Hands On| Volume 11, ISSUE 10, P1839-1844, October 2014

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Prevention of phrenic nerve injury during interventional electrophysiologic procedures

      The advent of innovative, potent ablative technologies and the adoption of endo–epicardial approaches to treat various arrhythmias have engendered a need for developing strategies to prevent collateral damage to critical structures such as the phrenic nerve (PN) and the esophagus during percutaneous electrophysiologic interventions. Here we detail phrenic nerve injury (PNI) prevention strategies during atrial fibrillation (AF), atrial tachycardia (AT), and ventricular tachycardia (VT) ablation. PNI is more common on the right side because of the anatomic course of the nerve and the greater preponderance of AF and AT ablations. PNI also is more common with cryoballoon ablation (nearly 10% in large multicenter trials) than it is with radiofrequency ablation (RFA); thus, the crux of this discussion is centered on strategies to prevent right PNI during cryoballoon ablation for AF. However, the expanded scope of this article includes strategies to prevent both right and left PN injury with interventional electrophysiologic procedures.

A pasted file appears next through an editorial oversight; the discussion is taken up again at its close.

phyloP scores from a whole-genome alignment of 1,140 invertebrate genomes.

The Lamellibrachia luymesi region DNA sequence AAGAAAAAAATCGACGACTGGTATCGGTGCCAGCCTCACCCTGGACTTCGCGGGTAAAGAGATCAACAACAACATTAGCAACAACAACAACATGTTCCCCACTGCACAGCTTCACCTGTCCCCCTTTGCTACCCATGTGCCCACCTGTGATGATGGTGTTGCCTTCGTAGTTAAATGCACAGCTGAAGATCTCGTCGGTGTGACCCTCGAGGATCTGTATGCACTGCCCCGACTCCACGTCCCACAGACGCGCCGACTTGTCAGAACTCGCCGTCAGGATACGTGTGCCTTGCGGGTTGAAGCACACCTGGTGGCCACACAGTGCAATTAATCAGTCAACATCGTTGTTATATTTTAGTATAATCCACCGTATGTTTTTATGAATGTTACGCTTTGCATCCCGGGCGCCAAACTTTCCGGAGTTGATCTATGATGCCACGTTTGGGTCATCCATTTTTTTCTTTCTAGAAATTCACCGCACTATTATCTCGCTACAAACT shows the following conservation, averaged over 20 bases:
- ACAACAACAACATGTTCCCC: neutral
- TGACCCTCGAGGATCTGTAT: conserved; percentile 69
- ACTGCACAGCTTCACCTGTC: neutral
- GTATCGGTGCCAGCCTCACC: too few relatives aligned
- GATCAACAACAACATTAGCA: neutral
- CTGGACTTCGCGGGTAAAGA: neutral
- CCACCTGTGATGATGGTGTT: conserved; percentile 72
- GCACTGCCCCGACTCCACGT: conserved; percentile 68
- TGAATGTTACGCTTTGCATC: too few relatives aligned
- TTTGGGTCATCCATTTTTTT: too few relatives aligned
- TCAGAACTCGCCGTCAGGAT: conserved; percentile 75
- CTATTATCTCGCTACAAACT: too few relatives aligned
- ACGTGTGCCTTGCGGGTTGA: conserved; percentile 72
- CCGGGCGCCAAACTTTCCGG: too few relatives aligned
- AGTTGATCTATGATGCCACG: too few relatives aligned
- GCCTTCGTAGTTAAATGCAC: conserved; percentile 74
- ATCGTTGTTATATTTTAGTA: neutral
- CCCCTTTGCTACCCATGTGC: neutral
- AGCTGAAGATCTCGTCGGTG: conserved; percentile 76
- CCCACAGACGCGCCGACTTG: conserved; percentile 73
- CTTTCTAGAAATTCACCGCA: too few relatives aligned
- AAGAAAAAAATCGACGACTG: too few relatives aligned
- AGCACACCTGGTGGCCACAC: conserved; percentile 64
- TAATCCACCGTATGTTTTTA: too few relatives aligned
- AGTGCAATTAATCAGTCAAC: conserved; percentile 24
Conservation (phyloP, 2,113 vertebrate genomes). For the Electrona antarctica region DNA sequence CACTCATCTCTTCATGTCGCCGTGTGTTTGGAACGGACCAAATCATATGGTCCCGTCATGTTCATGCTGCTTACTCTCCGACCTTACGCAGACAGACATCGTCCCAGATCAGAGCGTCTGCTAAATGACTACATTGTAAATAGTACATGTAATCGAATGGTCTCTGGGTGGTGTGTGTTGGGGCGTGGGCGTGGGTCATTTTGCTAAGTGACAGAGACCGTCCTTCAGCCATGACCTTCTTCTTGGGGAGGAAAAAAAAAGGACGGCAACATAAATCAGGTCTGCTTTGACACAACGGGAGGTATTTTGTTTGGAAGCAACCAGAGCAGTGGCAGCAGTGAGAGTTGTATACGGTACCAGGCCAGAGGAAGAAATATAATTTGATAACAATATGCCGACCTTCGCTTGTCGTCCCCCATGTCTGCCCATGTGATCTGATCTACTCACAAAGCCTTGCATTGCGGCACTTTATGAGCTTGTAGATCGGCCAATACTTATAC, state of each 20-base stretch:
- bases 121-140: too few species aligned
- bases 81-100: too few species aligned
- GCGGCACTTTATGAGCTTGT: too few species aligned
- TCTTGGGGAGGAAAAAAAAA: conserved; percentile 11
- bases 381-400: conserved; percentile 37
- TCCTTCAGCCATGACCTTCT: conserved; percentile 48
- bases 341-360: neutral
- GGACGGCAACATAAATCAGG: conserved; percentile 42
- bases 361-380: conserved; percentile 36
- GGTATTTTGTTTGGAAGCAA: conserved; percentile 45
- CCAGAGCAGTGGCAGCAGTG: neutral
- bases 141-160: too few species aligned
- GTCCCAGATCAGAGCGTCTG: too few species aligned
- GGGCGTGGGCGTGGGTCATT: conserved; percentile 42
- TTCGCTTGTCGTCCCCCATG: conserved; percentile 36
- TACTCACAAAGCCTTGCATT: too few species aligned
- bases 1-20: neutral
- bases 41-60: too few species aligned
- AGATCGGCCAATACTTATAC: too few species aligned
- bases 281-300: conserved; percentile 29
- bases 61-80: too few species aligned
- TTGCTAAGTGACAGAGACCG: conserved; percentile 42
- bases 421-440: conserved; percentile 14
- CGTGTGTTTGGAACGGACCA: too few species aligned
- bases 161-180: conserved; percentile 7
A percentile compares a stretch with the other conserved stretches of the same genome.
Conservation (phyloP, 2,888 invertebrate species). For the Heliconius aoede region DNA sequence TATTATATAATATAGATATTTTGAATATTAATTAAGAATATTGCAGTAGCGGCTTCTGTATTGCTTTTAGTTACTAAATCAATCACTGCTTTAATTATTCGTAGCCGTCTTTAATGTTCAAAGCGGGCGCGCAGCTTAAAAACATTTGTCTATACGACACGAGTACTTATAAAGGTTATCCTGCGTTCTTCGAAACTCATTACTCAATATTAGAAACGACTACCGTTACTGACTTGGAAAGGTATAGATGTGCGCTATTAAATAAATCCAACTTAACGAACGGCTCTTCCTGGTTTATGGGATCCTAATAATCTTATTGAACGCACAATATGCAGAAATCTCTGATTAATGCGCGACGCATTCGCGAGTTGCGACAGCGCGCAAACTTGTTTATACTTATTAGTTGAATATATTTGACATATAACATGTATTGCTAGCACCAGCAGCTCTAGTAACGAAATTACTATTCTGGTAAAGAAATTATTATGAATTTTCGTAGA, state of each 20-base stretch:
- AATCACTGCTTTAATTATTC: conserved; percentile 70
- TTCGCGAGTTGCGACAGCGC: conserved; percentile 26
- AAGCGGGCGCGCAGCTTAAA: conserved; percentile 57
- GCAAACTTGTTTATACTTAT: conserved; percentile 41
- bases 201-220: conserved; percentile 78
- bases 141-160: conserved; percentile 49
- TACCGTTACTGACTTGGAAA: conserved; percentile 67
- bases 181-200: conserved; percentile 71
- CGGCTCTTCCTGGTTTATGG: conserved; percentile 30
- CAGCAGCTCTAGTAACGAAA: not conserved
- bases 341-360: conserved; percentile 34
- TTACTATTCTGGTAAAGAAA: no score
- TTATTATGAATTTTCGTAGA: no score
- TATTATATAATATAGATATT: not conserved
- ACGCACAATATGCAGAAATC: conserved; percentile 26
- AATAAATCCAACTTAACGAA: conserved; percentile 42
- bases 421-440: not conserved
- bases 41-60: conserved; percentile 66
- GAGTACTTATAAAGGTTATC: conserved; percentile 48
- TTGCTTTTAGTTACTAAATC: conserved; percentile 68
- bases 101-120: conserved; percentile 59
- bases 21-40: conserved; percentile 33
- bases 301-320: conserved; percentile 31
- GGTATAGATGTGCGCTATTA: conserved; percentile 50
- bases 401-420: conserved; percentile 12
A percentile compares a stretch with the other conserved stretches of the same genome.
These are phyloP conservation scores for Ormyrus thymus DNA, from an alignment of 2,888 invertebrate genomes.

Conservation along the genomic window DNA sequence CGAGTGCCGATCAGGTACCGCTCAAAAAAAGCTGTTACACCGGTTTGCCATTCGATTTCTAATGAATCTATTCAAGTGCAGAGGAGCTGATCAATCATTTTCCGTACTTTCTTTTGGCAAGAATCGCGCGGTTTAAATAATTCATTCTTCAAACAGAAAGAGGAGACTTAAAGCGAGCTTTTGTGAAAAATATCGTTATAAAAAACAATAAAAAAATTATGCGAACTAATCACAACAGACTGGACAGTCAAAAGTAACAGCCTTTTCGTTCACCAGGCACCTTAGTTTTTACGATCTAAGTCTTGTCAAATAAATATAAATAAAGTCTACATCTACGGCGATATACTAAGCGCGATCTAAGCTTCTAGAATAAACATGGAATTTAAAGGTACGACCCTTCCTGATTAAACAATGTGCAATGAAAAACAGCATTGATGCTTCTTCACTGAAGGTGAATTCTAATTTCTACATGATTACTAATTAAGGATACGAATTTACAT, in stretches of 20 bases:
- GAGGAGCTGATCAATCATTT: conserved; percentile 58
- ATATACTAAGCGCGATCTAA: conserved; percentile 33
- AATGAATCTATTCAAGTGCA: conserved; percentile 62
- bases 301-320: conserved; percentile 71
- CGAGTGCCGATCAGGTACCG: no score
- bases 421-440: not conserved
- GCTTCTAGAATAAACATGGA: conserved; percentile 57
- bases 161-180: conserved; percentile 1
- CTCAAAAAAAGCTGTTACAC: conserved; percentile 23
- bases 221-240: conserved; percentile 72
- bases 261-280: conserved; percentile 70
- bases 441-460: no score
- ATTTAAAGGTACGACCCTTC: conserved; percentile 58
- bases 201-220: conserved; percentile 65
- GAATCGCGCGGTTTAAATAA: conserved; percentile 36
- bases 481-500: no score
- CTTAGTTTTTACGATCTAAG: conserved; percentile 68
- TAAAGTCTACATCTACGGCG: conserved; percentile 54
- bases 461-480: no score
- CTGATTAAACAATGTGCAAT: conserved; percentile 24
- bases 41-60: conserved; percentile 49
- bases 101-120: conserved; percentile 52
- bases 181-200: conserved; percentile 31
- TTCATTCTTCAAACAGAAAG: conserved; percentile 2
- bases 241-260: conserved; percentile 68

AF (atrial fibrillation), AT (atrial tachycardia), CMAP (compound motor action potential), ICE (intracardiac echocardiography), LV (left ventricle), PN (phrenic nerve), PNI (phrenic nerve injury), PV (pulmonary vein), RFA (radiofrequency ablation), RIPV (right inferior pulmonary vein), RSPV (right superior pulmonary vein), SVC (superior vena cava), VT (ventricular tachycardia)


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